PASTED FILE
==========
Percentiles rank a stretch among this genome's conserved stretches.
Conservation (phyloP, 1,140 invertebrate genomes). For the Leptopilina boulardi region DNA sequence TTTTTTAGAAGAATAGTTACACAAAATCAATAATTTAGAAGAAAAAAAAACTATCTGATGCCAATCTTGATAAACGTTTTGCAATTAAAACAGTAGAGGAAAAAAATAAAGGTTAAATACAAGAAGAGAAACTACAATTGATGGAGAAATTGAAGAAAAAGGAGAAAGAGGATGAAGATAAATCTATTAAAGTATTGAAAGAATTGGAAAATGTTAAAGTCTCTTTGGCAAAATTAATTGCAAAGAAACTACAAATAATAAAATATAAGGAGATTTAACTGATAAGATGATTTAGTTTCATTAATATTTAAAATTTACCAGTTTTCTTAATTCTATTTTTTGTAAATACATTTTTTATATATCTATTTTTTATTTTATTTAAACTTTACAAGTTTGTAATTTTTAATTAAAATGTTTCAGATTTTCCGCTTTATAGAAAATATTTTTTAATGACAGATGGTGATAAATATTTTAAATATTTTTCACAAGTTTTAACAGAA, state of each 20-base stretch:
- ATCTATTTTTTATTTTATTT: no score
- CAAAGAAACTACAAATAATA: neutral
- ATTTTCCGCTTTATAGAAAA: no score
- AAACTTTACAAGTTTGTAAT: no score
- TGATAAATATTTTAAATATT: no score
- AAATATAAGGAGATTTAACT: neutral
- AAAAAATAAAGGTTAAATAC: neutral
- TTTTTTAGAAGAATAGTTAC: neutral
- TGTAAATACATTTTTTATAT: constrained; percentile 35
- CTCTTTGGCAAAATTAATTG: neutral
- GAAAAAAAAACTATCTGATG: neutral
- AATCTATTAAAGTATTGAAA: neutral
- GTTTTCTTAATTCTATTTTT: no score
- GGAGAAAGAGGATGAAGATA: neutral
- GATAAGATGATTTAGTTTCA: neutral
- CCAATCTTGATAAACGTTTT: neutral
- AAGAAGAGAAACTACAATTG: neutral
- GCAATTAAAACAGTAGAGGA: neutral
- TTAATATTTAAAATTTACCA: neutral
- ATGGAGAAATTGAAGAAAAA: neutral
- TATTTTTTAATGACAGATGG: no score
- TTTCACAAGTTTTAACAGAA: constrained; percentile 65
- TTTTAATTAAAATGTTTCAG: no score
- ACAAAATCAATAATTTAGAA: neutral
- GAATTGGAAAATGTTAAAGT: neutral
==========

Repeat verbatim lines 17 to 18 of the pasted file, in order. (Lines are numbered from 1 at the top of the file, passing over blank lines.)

- GATAAGATGATTTAGTTTCA: neutral
- CCAATCTTGATAAACGTTTT: neutral